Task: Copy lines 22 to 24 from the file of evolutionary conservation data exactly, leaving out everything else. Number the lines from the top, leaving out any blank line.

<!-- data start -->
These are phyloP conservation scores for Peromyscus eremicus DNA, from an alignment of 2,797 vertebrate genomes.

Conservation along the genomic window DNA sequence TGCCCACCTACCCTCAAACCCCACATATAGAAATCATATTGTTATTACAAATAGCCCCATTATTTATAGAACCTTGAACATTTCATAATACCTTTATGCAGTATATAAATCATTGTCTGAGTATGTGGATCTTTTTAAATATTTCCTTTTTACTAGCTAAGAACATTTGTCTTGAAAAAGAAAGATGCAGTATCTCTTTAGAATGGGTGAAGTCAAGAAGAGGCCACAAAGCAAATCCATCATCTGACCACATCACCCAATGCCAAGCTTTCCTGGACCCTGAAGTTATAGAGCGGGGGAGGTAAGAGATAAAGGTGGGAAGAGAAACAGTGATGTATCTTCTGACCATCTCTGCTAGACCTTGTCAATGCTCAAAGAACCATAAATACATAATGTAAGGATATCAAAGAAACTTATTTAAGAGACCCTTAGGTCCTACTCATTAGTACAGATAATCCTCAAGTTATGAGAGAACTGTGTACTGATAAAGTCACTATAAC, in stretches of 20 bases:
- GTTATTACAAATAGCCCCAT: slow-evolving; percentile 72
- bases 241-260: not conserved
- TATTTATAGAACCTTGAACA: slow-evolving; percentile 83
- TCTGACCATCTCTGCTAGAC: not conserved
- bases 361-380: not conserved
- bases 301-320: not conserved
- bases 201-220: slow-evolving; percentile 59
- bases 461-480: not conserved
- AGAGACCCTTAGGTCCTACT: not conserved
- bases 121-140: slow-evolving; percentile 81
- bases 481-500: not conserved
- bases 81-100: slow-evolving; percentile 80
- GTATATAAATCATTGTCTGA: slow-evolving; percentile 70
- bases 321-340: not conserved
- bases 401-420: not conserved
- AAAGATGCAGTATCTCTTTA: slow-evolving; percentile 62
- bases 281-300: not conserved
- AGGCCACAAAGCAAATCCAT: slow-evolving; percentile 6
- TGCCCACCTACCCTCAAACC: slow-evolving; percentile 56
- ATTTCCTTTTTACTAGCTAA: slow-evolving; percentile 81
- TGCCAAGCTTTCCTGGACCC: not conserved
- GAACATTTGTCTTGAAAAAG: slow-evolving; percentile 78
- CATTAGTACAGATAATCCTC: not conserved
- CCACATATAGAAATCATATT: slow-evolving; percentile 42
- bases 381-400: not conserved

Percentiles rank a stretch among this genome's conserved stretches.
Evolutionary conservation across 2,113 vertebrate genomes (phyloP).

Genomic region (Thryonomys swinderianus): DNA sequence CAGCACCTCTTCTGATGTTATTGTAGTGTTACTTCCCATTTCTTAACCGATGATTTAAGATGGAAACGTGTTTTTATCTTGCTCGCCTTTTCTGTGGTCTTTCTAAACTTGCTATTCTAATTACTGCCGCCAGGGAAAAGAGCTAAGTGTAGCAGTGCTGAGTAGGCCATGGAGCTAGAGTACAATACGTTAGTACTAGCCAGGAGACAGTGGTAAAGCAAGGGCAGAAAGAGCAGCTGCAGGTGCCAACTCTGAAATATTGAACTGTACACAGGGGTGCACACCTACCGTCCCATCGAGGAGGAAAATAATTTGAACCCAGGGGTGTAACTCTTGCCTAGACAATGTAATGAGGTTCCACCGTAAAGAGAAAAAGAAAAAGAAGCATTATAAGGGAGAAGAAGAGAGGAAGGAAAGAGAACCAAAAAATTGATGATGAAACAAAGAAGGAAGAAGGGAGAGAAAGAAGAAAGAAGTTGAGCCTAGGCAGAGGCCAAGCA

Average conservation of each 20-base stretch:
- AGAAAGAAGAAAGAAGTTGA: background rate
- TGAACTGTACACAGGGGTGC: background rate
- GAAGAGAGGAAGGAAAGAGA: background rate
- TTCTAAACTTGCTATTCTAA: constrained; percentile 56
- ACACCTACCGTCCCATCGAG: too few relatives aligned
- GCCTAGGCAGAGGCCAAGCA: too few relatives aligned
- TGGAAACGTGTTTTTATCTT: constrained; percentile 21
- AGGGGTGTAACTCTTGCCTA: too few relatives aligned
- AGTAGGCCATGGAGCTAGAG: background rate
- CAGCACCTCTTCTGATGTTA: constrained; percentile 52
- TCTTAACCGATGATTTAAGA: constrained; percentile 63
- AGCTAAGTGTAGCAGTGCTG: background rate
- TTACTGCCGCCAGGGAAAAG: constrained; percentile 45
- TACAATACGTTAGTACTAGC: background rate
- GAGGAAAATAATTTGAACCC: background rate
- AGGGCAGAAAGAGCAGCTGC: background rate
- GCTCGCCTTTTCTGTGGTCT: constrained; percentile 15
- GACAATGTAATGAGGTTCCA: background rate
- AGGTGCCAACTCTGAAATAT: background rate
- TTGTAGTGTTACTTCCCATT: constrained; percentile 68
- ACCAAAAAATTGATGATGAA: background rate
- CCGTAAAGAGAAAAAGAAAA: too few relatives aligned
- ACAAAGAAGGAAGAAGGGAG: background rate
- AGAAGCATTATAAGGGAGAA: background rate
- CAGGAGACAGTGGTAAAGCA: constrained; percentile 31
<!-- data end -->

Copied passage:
- ATTTCCTTTTTACTAGCTAA: slow-evolving; percentile 81
- TGCCAAGCTTTCCTGGACCC: not conserved
- GAACATTTGTCTTGAAAAAG: slow-evolving; percentile 78